Mountain top, seashore, village, town, or city there is bound to be a boundary stone, plate or marker demarcating a municipal or government property. Use a map or heritage source to locate and visit one near you.
The following is a write-up on boundary stones:
"Heritage Military Boundary Stones found in the Streetscape and Landscape of modern Ireland"
In this short essay it is hoped to convey to the reader the presence of many heritage military boundary stones, a diminutive piece of street furniture, to be found in Ireland in many varied places in the streetscape and landscape.
Boundary marking, or in this case "Boundary Stones" have been a popular method of delineating territory by many governing bodies down the centuries. From many varied institutional bodies, county or town councils, all have chosen stones/ tablets in various ornate fashions to mark out areas of ownership or control. The catchment area of the upper reservoir of the Bohernabreena waterworks, county Dublin. The port of Greenore, county Louth : Rathmines and Rathgar township, Dublin: The town of Drogheda, county Louth: The Parliamentary Wards of Dublin city: the Cork city suburbs and even the coast guard station at Lusk, county Dublin have remnants of boundary stones in the streetscape.
In the establishment of many and varied military installations on the island of Ireland by the evolving British Empire down the decades, a diverse collection of boundary stones remain in locations very representative of the threats, demands and needs of an colonial power. Sometimes the only remaining evidence, of a past military, economic and social entity, is the small sentinel like boundary stone. This legacy and in part a military heritage of defences and buildings can be found in a great variety of places in our countries streetscape and landscape. Unlike the city or big town boundary stones, the locations of the military boundary stones stretch out into literally every backwater of Ireland, from our shores, islands and inlets to lofty mountain tops. The diminutive boundary stone is found in villages, town and cities surrounding barracks. They have been used to delineate numerous military graveyards. Military roads whose original purpose have now faded away have discreet boundary stones. Several military camps, even a farm to train military horses and hillside rifle and artillery ranges are circled by meticulously positioned boundary stones. The desire for a clear declaration of boundary has led some stones to be located in the tidal zone of a headland in Galway bay!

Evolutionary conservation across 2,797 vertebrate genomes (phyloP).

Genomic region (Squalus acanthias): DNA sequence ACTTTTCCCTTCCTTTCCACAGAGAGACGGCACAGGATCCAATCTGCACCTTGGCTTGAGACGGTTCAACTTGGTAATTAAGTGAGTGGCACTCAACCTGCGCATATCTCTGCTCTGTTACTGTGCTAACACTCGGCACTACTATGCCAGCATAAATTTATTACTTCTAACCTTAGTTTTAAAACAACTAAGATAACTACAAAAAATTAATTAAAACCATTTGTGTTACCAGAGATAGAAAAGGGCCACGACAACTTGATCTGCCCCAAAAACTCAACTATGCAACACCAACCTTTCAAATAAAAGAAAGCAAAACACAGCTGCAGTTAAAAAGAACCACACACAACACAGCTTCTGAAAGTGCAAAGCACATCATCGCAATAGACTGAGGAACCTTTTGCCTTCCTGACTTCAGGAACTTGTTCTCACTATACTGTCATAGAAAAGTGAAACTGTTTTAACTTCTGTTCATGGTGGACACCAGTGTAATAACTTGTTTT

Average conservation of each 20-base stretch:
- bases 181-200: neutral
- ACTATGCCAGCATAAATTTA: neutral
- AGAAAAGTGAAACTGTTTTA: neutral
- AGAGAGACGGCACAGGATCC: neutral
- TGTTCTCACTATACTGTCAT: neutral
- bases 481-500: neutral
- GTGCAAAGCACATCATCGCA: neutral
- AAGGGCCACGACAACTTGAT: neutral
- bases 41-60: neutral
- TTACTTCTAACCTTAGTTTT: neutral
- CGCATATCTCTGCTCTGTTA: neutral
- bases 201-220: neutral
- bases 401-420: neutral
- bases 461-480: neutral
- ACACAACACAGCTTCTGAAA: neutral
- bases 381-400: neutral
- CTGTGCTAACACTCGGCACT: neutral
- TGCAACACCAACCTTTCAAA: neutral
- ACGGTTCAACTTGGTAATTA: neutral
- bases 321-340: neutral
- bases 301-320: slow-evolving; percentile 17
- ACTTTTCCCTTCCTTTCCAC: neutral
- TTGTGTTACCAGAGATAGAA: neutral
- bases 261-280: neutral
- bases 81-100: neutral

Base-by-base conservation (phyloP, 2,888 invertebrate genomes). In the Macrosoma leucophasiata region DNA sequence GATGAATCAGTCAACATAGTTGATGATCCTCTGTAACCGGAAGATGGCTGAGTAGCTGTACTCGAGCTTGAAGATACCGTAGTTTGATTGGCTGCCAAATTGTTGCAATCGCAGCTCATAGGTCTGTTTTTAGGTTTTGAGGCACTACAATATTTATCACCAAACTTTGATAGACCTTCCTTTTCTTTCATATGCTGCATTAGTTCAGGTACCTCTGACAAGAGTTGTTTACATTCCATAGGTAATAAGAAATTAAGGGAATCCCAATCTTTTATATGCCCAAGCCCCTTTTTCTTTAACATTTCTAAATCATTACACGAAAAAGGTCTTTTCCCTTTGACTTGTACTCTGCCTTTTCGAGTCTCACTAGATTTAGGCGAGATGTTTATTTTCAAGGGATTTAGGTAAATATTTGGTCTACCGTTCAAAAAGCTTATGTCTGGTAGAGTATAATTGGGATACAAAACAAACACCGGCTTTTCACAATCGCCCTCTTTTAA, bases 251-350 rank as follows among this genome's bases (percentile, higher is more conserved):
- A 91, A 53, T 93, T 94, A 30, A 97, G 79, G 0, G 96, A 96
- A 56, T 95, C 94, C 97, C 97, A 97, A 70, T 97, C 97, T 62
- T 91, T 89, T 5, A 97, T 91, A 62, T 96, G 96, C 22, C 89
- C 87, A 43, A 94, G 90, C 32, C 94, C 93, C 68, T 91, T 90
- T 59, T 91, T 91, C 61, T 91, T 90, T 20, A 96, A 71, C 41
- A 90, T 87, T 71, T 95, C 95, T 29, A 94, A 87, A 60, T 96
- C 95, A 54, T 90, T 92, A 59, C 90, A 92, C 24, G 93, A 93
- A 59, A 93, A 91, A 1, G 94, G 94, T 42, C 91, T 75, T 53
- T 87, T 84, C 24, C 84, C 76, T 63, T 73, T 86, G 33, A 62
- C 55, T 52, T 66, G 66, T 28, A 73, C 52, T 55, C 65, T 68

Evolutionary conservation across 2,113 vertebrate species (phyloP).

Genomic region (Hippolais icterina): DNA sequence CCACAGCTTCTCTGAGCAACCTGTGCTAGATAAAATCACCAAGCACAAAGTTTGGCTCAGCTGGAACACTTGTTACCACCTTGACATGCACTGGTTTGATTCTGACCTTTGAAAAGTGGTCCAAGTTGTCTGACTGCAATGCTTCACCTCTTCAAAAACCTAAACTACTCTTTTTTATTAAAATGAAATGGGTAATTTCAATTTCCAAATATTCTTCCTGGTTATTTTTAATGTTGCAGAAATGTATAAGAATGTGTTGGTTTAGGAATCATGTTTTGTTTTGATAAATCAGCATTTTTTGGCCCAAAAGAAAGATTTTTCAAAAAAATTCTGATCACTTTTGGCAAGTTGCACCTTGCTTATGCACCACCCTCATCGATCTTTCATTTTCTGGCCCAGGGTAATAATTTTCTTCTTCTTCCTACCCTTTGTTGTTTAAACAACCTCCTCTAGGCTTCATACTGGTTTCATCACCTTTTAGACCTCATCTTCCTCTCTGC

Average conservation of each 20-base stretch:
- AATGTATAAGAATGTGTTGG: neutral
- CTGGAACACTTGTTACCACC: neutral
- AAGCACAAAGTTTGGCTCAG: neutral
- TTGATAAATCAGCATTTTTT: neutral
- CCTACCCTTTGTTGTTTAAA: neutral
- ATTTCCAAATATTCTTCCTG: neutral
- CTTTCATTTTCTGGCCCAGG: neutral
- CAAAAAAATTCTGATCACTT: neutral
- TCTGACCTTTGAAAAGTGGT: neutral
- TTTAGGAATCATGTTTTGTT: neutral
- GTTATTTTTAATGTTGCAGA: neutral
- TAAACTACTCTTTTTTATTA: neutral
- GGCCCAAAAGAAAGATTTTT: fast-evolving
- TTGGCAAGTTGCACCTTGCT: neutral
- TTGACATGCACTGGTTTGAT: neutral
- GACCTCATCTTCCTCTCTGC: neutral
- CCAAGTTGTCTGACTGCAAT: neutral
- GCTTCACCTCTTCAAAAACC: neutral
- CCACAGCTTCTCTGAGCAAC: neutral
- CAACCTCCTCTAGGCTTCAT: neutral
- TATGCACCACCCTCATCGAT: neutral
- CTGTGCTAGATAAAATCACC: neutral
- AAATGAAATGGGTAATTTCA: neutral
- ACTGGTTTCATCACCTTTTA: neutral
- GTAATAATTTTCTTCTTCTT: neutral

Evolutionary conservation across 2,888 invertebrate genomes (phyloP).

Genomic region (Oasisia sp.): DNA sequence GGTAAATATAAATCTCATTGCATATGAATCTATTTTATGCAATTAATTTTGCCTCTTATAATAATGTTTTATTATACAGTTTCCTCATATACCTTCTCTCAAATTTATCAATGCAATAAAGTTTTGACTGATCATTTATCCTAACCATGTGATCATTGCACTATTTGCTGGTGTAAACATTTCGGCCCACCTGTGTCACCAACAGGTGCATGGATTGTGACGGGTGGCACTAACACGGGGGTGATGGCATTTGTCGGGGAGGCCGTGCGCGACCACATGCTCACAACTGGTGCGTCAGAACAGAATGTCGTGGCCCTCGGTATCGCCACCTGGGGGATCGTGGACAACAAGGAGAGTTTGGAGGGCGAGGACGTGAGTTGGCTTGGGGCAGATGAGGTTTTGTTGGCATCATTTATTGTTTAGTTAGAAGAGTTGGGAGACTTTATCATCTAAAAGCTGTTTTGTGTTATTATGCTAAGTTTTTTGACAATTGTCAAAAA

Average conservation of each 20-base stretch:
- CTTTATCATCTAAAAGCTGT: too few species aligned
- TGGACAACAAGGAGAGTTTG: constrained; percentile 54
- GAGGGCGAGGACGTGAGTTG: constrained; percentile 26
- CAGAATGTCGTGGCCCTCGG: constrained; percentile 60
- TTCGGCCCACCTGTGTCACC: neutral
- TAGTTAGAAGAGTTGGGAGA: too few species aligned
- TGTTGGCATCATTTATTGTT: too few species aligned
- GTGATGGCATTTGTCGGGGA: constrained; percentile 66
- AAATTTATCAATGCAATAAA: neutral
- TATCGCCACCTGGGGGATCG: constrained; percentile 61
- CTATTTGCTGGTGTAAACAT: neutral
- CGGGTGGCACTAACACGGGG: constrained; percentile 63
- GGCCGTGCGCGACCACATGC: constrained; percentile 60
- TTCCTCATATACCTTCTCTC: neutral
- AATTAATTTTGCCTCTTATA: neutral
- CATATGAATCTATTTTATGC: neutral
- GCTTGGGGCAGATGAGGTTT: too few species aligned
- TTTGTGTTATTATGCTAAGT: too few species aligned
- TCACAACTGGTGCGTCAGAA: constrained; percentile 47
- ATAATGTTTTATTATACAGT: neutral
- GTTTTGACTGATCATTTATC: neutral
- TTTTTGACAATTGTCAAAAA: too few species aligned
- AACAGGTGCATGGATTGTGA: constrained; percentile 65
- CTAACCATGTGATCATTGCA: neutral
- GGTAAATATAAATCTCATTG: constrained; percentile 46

The heritage military boundary stones have markings on them which has itself a certain heritage and legacy. The common feature is the "broad arrow". Generally accepted as a legacy from the 1700 century and possibly earlier. The procurement by the "Crown", or Board of Ordnance, of all military hardware and munitions got this stamp/arrow of approval embossed in a prominent position to denote ownership. It's unclear when the need for boundary stones around barracks and fortifications was introduced. While the earlier stones have just the arrow, many stones have the capital letters B and O, Board of Ordnance, placed each side of the arrow. The War Department took over responsibility of installations and procurement in 1855. Hence, boundary stones onwards have capital W and D placed each side of the arrow.
Boundary stones can be free standing, akin to a milestone, or embedded in the perimeter wall of the installation. The material used can vary to suit the circumstances and character of the structure. Granite and limestone predominate. At the Arbour Hill side of Collins Barracks, Dublin city, a neat granite engraved block is inserted into that section of redbrick perimeter wall. Some rather large and squared off granite blocks are used in the sturdy limestone wall on the western side of Cathal Brugha Barracks, Dublin city. In the case of the Grangegorman military cemetery, Dublin city, the engraved arrow and letters are at the base of the elegant corner pillars. On the mountain summits of Lobawn, Logar and Cawrawn in the Glen of Imall, county Wicklow the circuit of boundary stones surrounding the original land acquisition are granite. The same use of good quality "dimension stone" is repeated on the mountain tops of Seehan and Corrig surrounding the rifle ranges and camp at Kilbride, county Wicklow. These lofty positioned markers have endured over a century of harsh climate and many a mountain walker has trekked pass them down the decades.